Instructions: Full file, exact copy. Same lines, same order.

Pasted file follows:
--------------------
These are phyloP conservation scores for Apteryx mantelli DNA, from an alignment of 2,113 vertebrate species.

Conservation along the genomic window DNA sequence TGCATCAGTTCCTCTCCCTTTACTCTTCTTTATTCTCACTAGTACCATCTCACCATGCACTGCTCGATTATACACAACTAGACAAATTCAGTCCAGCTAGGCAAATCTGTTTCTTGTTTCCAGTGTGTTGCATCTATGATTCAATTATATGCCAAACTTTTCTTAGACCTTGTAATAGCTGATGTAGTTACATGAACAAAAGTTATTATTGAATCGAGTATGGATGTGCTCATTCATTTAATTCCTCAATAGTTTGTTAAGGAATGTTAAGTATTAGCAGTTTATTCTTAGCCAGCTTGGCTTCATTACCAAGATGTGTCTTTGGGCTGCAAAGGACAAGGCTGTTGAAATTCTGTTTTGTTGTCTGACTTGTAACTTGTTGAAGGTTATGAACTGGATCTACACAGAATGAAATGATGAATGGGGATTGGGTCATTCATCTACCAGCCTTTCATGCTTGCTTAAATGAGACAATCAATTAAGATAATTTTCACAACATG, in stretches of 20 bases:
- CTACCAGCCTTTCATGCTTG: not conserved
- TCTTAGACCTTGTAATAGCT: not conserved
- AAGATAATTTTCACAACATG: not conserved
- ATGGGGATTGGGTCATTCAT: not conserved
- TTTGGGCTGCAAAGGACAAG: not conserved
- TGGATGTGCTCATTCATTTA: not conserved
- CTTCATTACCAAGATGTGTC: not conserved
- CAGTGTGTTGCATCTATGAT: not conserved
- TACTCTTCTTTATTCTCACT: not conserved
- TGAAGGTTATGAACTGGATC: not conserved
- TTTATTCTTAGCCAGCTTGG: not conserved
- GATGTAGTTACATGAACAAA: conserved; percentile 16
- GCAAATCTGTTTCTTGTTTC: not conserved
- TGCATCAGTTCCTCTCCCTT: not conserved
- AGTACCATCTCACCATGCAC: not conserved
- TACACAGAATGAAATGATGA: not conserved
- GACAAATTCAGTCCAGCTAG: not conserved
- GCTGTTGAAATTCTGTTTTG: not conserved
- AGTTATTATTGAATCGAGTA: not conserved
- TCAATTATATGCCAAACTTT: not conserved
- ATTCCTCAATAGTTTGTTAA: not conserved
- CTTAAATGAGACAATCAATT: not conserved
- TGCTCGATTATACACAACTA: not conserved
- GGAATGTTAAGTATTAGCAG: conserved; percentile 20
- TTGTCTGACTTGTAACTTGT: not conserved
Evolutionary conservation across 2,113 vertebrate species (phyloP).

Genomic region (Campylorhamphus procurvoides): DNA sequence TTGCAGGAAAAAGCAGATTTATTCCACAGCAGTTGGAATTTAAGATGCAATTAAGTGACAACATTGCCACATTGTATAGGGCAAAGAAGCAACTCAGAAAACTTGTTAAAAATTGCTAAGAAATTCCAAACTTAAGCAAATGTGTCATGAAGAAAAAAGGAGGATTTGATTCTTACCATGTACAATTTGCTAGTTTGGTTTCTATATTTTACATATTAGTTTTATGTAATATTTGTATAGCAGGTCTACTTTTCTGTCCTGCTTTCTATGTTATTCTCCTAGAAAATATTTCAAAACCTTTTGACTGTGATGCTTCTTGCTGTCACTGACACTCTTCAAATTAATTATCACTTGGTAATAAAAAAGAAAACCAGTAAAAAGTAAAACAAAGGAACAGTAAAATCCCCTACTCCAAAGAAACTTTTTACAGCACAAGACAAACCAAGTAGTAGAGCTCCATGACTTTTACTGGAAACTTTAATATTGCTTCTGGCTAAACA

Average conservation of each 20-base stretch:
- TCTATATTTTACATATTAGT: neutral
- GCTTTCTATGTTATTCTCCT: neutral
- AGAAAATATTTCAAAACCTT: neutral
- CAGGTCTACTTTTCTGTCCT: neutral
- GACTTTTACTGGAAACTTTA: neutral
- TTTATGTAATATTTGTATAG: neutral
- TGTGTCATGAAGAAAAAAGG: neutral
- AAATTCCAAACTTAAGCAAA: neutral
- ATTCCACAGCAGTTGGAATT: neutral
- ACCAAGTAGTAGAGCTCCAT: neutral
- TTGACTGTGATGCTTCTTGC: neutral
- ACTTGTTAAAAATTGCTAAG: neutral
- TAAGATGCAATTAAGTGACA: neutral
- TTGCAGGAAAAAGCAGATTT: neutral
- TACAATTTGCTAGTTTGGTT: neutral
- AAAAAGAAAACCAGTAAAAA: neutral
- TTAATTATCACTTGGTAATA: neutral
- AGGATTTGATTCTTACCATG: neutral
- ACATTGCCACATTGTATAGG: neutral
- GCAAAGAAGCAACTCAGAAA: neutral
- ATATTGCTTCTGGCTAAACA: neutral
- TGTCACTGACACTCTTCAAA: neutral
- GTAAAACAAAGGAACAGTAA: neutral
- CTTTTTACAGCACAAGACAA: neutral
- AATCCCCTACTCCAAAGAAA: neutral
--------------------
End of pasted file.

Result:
These are phyloP conservation scores for Apteryx mantelli DNA, from an alignment of 2,113 vertebrate species.

Conservation along the genomic window DNA sequence TGCATCAGTTCCTCTCCCTTTACTCTTCTTTATTCTCACTAGTACCATCTCACCATGCACTGCTCGATTATACACAACTAGACAAATTCAGTCCAGCTAGGCAAATCTGTTTCTTGTTTCCAGTGTGTTGCATCTATGATTCAATTATATGCCAAACTTTTCTTAGACCTTGTAATAGCTGATGTAGTTACATGAACAAAAGTTATTATTGAATCGAGTATGGATGTGCTCATTCATTTAATTCCTCAATAGTTTGTTAAGGAATGTTAAGTATTAGCAGTTTATTCTTAGCCAGCTTGGCTTCATTACCAAGATGTGTCTTTGGGCTGCAAAGGACAAGGCTGTTGAAATTCTGTTTTGTTGTCTGACTTGTAACTTGTTGAAGGTTATGAACTGGATCTACACAGAATGAAATGATGAATGGGGATTGGGTCATTCATCTACCAGCCTTTCATGCTTGCTTAAATGAGACAATCAATTAAGATAATTTTCACAACATG, in stretches of 20 bases:
- CTACCAGCCTTTCATGCTTG: not conserved
- TCTTAGACCTTGTAATAGCT: not conserved
- AAGATAATTTTCACAACATG: not conserved
- ATGGGGATTGGGTCATTCAT: not conserved
- TTTGGGCTGCAAAGGACAAG: not conserved
- TGGATGTGCTCATTCATTTA: not conserved
- CTTCATTACCAAGATGTGTC: not conserved
- CAGTGTGTTGCATCTATGAT: not conserved
- TACTCTTCTTTATTCTCACT: not conserved
- TGAAGGTTATGAACTGGATC: not conserved
- TTTATTCTTAGCCAGCTTGG: not conserved
- GATGTAGTTACATGAACAAA: conserved; percentile 16
- GCAAATCTGTTTCTTGTTTC: not conserved
- TGCATCAGTTCCTCTCCCTT: not conserved
- AGTACCATCTCACCATGCAC: not conserved
- TACACAGAATGAAATGATGA: not conserved
- GACAAATTCAGTCCAGCTAG: not conserved
- GCTGTTGAAATTCTGTTTTG: not conserved
- AGTTATTATTGAATCGAGTA: not conserved
- TCAATTATATGCCAAACTTT: not conserved
- ATTCCTCAATAGTTTGTTAA: not conserved
- CTTAAATGAGACAATCAATT: not conserved
- TGCTCGATTATACACAACTA: not conserved
- GGAATGTTAAGTATTAGCAG: conserved; percentile 20
- TTGTCTGACTTGTAACTTGT: not conserved
Evolutionary conservation across 2,113 vertebrate species (phyloP).

Genomic region (Campylorhamphus procurvoides): DNA sequence TTGCAGGAAAAAGCAGATTTATTCCACAGCAGTTGGAATTTAAGATGCAATTAAGTGACAACATTGCCACATTGTATAGGGCAAAGAAGCAACTCAGAAAACTTGTTAAAAATTGCTAAGAAATTCCAAACTTAAGCAAATGTGTCATGAAGAAAAAAGGAGGATTTGATTCTTACCATGTACAATTTGCTAGTTTGGTTTCTATATTTTACATATTAGTTTTATGTAATATTTGTATAGCAGGTCTACTTTTCTGTCCTGCTTTCTATGTTATTCTCCTAGAAAATATTTCAAAACCTTTTGACTGTGATGCTTCTTGCTGTCACTGACACTCTTCAAATTAATTATCACTTGGTAATAAAAAAGAAAACCAGTAAAAAGTAAAACAAAGGAACAGTAAAATCCCCTACTCCAAAGAAACTTTTTACAGCACAAGACAAACCAAGTAGTAGAGCTCCATGACTTTTACTGGAAACTTTAATATTGCTTCTGGCTAAACA

Average conservation of each 20-base stretch:
- TCTATATTTTACATATTAGT: neutral
- GCTTTCTATGTTATTCTCCT: neutral
- AGAAAATATTTCAAAACCTT: neutral
- CAGGTCTACTTTTCTGTCCT: neutral
- GACTTTTACTGGAAACTTTA: neutral
- TTTATGTAATATTTGTATAG: neutral
- TGTGTCATGAAGAAAAAAGG: neutral
- AAATTCCAAACTTAAGCAAA: neutral
- ATTCCACAGCAGTTGGAATT: neutral
- ACCAAGTAGTAGAGCTCCAT: neutral
- TTGACTGTGATGCTTCTTGC: neutral
- ACTTGTTAAAAATTGCTAAG: neutral
- TAAGATGCAATTAAGTGACA: neutral
- TTGCAGGAAAAAGCAGATTT: neutral
- TACAATTTGCTAGTTTGGTT: neutral
- AAAAAGAAAACCAGTAAAAA: neutral
- TTAATTATCACTTGGTAATA: neutral
- AGGATTTGATTCTTACCATG: neutral
- ACATTGCCACATTGTATAGG: neutral
- GCAAAGAAGCAACTCAGAAA: neutral
- ATATTGCTTCTGGCTAAACA: neutral
- TGTCACTGACACTCTTCAAA: neutral
- GTAAAACAAAGGAACAGTAA: neutral
- CTTTTTACAGCACAAGACAA: neutral
- AATCCCCTACTCCAAAGAAA: neutral